Our friends over at Engadget have published a kick ass guide on how to take advantage of Froyo’s cloud to device messenger capability. You may recall the demonstration during the Android keynote at Google I/O, where they pushed directions to their phone from Google Maps with the click of a button. Well, someone hacked together a quick app and accompanying Chrome and Firefox extensions that will allow you to do the same.

You’re not just limited to pushing directions though – as of right now you can also push URL’s and YouTube links. Every item you push will automatically open in its corresponding application – so directions open in Maps, URL’s in the browser, etc. It’s definitely a neat trick, though I had mixed results when playing with it myself.

You can find the full guide here, and I’ll also post the relevant steps below as well. Obviously, you’ll need Froyo for this to work.

(Thanks again to Engadget for this guide!)

  1. You've got an phone running Android 2.2, right? Good. Use it to download the Google Chrome to Phone Extension application here. Make sure Settings > Applications > Unknown Sources is checked if you're installing over USB, or use Barcode Reader (highly recommended!) to scan that QR code.
  2. Download the latest version of the Chrome to Phone extension from the same page, or get the Firefox version here.
  3. In your web browser of choice, log into your Google Account.
  4. On your phone, start the Chrome to Phone application
  5. In the app, add the Google Account you'd like to share with.
  6. Click on "Register Device" to link your account to the Google Chrome to Phone service.

Once you’ve followed the instructions above, all you have to do is click the extension icon in the browser, and your link will be shared!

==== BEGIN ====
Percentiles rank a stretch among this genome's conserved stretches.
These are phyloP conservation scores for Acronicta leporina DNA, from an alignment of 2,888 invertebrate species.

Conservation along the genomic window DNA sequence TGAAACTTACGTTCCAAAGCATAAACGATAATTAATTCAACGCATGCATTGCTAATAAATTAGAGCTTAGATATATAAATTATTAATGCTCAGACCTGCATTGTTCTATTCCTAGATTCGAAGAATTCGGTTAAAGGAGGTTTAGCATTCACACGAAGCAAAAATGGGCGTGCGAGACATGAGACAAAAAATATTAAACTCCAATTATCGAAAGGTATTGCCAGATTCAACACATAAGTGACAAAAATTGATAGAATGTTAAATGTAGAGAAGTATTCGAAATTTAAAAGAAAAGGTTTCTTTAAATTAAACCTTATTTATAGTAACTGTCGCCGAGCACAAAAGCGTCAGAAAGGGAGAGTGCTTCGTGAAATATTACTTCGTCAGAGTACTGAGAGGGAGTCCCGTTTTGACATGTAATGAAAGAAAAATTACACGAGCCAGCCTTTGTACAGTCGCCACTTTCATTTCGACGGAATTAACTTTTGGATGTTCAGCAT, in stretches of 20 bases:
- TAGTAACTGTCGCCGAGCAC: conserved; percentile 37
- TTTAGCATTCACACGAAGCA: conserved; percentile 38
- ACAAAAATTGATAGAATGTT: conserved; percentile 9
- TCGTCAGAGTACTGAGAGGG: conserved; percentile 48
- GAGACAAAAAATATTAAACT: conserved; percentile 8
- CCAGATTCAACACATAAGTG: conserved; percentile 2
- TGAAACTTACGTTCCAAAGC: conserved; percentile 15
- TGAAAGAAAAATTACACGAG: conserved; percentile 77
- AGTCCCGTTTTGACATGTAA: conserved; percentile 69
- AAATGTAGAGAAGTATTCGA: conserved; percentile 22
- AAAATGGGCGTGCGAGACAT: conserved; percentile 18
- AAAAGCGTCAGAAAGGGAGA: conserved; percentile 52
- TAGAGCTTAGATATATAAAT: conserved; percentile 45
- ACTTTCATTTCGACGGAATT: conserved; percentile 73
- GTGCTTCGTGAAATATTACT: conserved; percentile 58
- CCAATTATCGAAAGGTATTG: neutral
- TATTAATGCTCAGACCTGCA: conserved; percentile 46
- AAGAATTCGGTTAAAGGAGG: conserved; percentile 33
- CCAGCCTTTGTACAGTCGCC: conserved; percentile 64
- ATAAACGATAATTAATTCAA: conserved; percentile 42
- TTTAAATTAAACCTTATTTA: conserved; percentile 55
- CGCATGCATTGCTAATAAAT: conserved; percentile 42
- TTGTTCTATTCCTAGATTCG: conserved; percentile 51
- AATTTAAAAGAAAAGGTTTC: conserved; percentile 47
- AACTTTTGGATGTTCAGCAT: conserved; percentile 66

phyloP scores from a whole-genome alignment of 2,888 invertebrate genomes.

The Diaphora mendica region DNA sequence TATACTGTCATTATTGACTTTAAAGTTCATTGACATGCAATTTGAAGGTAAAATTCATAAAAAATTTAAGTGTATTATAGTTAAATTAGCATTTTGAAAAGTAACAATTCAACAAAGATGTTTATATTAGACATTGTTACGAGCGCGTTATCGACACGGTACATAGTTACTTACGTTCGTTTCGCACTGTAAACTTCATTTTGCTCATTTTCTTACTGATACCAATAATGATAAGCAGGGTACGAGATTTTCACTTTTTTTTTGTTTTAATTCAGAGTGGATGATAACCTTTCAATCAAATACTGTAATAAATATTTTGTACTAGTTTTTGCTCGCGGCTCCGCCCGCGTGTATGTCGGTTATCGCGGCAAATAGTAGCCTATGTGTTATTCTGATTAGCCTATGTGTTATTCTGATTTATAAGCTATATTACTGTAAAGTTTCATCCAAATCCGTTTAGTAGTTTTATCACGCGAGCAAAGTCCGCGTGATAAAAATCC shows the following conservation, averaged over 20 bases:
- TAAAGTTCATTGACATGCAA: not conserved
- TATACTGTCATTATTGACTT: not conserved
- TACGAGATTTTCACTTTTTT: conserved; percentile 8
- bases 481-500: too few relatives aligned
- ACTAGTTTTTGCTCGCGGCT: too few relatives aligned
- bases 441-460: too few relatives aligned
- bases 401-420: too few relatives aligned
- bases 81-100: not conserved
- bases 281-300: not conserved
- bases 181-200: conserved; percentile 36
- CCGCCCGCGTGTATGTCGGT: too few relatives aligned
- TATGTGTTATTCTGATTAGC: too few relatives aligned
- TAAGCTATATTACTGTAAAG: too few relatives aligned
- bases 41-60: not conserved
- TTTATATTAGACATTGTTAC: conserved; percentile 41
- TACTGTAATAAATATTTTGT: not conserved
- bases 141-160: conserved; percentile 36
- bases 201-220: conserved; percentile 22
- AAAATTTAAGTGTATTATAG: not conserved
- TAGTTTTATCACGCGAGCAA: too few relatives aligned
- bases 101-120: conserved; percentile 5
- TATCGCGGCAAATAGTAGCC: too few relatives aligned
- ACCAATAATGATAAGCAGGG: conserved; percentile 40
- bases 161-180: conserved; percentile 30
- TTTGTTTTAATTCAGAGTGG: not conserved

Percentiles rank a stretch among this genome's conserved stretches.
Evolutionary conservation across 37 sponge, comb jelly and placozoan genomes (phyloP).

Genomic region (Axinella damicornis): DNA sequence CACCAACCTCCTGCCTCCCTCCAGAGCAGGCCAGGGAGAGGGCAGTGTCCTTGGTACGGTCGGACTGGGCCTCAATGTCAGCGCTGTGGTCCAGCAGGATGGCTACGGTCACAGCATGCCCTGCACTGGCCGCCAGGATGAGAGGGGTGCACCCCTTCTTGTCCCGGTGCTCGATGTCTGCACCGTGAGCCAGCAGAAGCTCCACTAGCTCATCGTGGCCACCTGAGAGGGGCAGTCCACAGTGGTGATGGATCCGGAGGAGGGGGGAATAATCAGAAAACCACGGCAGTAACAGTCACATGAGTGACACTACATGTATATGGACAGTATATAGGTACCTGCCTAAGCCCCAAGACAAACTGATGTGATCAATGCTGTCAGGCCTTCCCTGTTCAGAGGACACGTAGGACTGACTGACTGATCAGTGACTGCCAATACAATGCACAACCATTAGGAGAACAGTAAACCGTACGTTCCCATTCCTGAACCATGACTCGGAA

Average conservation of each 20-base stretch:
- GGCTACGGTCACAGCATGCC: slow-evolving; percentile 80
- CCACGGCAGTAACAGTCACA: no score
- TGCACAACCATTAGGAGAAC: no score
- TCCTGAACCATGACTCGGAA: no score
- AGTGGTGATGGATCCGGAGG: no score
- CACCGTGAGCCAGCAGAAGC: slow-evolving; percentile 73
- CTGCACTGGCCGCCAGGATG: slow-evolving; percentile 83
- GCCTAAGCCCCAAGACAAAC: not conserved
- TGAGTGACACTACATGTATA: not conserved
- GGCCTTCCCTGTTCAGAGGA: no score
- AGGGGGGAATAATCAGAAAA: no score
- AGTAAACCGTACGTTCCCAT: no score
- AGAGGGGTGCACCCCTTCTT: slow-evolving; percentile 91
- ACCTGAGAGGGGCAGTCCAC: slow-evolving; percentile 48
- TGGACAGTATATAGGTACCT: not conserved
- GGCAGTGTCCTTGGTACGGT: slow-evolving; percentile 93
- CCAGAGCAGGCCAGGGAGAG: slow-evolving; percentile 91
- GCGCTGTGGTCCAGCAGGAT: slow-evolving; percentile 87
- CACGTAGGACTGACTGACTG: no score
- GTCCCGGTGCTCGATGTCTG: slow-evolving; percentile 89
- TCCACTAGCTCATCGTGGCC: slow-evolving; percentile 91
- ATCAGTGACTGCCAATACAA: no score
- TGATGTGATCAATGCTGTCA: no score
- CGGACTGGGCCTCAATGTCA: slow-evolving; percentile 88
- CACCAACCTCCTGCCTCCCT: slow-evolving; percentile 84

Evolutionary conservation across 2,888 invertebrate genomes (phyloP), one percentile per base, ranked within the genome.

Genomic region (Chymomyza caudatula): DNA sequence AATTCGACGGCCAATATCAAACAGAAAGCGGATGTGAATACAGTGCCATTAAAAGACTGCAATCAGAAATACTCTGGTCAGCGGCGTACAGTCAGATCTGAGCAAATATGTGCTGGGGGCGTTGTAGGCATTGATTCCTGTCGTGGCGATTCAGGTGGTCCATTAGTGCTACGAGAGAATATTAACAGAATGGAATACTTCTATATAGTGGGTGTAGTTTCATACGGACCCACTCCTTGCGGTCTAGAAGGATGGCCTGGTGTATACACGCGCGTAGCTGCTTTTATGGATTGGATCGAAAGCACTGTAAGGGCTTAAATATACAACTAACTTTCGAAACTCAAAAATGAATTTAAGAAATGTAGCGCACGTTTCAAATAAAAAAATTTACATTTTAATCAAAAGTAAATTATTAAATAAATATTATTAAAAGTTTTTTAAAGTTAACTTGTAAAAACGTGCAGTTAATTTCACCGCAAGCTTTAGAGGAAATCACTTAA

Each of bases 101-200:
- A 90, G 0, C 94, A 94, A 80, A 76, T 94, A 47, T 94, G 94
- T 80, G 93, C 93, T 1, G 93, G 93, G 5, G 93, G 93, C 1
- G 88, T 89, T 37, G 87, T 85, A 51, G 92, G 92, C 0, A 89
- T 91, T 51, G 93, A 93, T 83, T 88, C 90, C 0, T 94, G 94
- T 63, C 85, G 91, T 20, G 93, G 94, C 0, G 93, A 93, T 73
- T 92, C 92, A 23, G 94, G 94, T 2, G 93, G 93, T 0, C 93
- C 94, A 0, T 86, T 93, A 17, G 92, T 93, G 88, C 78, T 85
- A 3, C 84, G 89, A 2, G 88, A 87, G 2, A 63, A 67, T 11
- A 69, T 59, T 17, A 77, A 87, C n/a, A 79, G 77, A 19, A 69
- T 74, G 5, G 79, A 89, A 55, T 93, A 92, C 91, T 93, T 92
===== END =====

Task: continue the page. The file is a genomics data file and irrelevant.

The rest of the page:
Have you given this a shot yet? Let us know how it’s worked for you in the comments!

Source: Engadget

Source: Chrome To Phone extension

Chris Dehghanpoor
Chris is an Android devotee based out of Houston, TX. He enjoys indie rock, general geekery and long walks on the beach. If you can't find him online, he's probably playing Plants VS Zombies.
  • poundANDROID

    Works great. My non tech savy wife can push sites to my phone so I can see them instead of me trying to decipher what she's trying to explain. Love it!

    • http://www.AndroidPolice.com Artem Russakovskii

      That's brilliant use for it.

      Or the same wife sending you a link to a google search result or an image of what the heck she wants you to buy at a store.

      This is one step short of the full fledged video chat - kind of reminds me of sending sms vs talking on the phone.

  • VicMatson

    Now what we need is a way to send directions to someone else's gmail account!

    • http://www.AndroidPolice.com Artem Russakovskii

      You mean to pop up on their phone? I'd imagine some permission system needs to be in place first, otherwise it's a massive spam target - imagine anyone in the world being able to push a notification to you, even if just for an approval.

      I think a phone opt-in process (a whitelist of sorts) for your own phones + a system so that somebody else can put their own phone into something similar to BlueTooth discover mode, so that you can push them a notification should be a good middle ground.

      • Dan

        The 'Registering your phone' step is the permission system you speak of.

  • Alfonso

    Please, notice that the "FoxToPhone" extension states that it won't be updated, and instead links to the "Send To Phone" extension (https://addons.mozilla.org/en-US/firefox/addon/161941/) so you can save your readers an extra click if you update the link

  • safeplayer22

    Works, but it's mad slow.

    • http://www.linnovate.net royi

      sorry it was slow for you man, worked very well when i tried it, maybe something with your connection?

  • http://factory8.com Nathan Gardner

    Works great. Takes about 5 - 6 seconds for the phone to receive it.

    Websites, Maps, and YouTube videos all push great!

    Anyone know how to push media (photos/apps/music)?